Global Building Materials Industry
The global building materials market is expected to grow at more than 6% yearly through 2015 to reach almost $890 billion, according to MarketLine. The industry encompasses cement, brick, concrete, sand, aggregates and gravel manufacturers. Cement manufacturing was the most dynamic market segment in 2010, reaching close to $200 billion, or nearly a third of the overall global market. Among the most-used building materials are steel, glass, wood, plastics and cement. The industry supplies related industries, including wiring manufacturers and furniture manufacturers.
The building materials market is fuelled in a large part by green building, with this market segment worth over $60 billion in the US. Green building is particularly popular in the residential market, lead by demand for such products as cork, bamboo and woven flooring. Concrete production from recycled materials is also a dynamic growth area within the industry, along with wood from sustainable forests, energy-efficient lighting fixtures and water-efficient plumbing fixtures.
The global green construction materials market is expected to exceed $405 billion by 2015, according to Global Industry Analysts. Factors fuelling green building include falling green building material costs, rising energy costs, increasingly protective environmental legislation and general consumer awareness of environmental factors. The market will continue to expand because of consumer preference for green alternatives and pressure to optimize energy efficiency.
The EU is the leading region in the green building materials market, followed by the US. Emerging markets are expected to show stronger growth, with Asia-Pacific taking the lead. Rising living standards, environmental concern, falling costs and greater efficiency will all drive the green building materials market. Green floor coverings represent the fastest-growing segment, with green concrete and green roofs following. Green flooring materials include bamboo, hardwood, cork and ceramic tile. Residential building represents the biggest market for green construction materials, with the non-residential building market seeing the fastest growth.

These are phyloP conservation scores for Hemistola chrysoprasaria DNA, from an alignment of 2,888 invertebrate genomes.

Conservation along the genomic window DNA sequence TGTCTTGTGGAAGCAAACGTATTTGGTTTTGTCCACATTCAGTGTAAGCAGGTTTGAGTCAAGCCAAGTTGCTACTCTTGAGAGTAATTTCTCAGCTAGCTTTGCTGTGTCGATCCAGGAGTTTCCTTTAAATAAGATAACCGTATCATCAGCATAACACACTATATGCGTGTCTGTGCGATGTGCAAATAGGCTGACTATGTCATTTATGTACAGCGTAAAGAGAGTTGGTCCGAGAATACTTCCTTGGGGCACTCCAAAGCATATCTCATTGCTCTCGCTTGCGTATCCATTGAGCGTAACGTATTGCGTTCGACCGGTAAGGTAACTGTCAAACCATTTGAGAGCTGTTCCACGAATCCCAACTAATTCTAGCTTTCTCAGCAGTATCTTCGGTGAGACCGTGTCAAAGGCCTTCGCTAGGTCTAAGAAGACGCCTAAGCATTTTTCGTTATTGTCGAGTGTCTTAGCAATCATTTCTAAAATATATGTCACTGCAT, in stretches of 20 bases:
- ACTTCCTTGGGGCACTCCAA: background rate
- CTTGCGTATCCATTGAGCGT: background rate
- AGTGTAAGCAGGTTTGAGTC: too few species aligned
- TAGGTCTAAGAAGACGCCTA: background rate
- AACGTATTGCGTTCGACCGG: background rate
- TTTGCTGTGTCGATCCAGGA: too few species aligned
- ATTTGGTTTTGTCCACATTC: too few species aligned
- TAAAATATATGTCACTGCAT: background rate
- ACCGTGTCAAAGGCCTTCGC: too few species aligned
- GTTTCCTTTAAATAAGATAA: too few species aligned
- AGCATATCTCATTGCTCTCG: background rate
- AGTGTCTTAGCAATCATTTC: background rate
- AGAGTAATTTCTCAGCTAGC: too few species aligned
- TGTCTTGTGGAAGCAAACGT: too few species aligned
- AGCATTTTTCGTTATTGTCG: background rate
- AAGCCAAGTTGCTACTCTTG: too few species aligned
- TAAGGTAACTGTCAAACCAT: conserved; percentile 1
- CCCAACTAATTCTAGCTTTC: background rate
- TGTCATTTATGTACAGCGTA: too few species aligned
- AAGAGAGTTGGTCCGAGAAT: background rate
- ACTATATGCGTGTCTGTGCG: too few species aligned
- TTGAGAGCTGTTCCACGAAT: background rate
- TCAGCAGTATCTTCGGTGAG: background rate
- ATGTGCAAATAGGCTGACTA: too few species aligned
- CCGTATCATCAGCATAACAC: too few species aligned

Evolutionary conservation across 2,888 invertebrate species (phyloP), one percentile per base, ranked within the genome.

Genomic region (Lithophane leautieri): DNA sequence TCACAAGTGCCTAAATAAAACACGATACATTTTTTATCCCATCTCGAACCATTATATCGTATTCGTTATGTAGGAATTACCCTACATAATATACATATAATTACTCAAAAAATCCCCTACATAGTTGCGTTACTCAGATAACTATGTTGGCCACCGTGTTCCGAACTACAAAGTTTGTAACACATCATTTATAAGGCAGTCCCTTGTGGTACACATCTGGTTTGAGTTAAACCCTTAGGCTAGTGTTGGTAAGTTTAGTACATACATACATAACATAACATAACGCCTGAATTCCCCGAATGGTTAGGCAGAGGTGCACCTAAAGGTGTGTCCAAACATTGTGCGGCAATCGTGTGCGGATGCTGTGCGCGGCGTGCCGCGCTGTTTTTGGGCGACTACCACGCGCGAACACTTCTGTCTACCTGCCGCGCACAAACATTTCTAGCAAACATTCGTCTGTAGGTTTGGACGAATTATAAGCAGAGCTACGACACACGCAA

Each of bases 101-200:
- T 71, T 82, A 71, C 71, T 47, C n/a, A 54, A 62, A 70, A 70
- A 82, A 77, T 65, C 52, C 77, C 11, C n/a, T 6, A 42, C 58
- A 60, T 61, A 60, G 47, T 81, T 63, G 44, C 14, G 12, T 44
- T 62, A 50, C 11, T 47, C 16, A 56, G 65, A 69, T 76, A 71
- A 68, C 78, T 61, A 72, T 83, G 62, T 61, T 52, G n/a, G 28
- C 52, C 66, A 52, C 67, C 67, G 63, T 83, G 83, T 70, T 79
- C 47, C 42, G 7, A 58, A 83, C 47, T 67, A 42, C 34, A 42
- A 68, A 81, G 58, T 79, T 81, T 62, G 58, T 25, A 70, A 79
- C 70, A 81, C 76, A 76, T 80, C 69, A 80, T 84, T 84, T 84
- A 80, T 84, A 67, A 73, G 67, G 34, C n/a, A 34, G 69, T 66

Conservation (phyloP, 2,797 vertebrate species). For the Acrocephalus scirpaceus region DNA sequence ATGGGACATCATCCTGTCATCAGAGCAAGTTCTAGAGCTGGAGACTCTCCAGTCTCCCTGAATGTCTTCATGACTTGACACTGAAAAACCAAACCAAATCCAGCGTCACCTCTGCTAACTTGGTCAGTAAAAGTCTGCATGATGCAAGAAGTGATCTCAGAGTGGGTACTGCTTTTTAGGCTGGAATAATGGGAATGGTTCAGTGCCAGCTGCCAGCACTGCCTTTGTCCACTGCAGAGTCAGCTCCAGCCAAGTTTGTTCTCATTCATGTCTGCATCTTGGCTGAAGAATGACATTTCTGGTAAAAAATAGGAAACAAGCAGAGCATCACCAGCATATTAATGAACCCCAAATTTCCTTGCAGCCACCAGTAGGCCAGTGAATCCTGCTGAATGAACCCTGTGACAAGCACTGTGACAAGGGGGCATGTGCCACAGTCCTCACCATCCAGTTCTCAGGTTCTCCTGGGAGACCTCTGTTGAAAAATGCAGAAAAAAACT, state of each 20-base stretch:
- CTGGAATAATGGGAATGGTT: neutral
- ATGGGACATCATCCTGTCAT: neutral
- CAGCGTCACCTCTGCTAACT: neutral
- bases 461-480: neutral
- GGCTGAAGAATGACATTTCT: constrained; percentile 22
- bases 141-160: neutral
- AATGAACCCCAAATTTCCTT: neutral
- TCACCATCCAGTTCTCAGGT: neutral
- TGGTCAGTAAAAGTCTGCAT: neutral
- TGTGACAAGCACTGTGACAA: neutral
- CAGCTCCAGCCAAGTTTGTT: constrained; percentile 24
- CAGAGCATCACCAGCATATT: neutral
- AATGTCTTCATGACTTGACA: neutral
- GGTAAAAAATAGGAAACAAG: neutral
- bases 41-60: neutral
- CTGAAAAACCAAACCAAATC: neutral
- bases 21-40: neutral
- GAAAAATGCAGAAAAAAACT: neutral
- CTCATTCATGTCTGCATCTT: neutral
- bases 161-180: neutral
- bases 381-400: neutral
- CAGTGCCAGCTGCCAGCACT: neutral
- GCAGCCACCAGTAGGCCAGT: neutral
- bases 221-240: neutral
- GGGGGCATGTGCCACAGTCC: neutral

Key Market Segments
- The global hydraulic cement market is expected to rise more than 4% yearly to 3.5 billion metric tons, representing overall worth in excess of $245 billion by 2013, according to Freedonia. Emerging markets will see growth fuelled by infrastructure investment while developed countries will experience slower growth. Ready-mix concrete will remain the most dynamic growth sector through 2013, with blended cement gaining market share through 2013. China, which currently represents around 50% of global demand for cement, will see growth slow through 2013; India will see rapid growth.
- The global drywall market is expected to grow more than 7.5% yearly through 2014 to over 10 billion square meters, according to Freedonia. Combined, the US and Asia-Pacific will represent around 80% of new product demand through 2014, with the US seeing 9% yearly growth. Growing populations and urban housing demand will make Asia-Pacific the fastest-growing market in the next four years.
- Global demand for gypsum-based building plasters is expected to grow at over 5% yearly to reach over 36 million metric tons in 2014.
- The base metals market is expected to see almost 8% yearly growth in North America through 2015 to almost $35 billion, according to MarketLine. The base metals market encompasses copper, tin, nickel, zinc and lead.
- The Western EU market for construction materials is expected to grow at almost 2% yearly through 2015 to over $80 billion, according to MarketLine. The market encompasses cement, bricks, aggregates, concrete, gravel and sand. Cement led the market in 2010, reaching almost $23 billion, or nearly a third of the overall market segment.
Economic growth and rising population impact the construction materials market, and profitability will be curbed by high-energy prices. Economic slowdown is also likely to cut profit as companies absorb input costs they can pass on in a stronger economic climate.
Areas of innovation in the building materials industry include specialty materials, such as those used in storm rooms to provide shelter during extreme weather conditions. Much development is being carried out to limit thermal loss from residential buildings to boost energy efficiency. In addition, environmental regulations pertaining to building requirements and the need to cut energy costs will continue to fuel market growth, with smart buildings and green buildings set to see substantial expansion.
Leading Industry Associations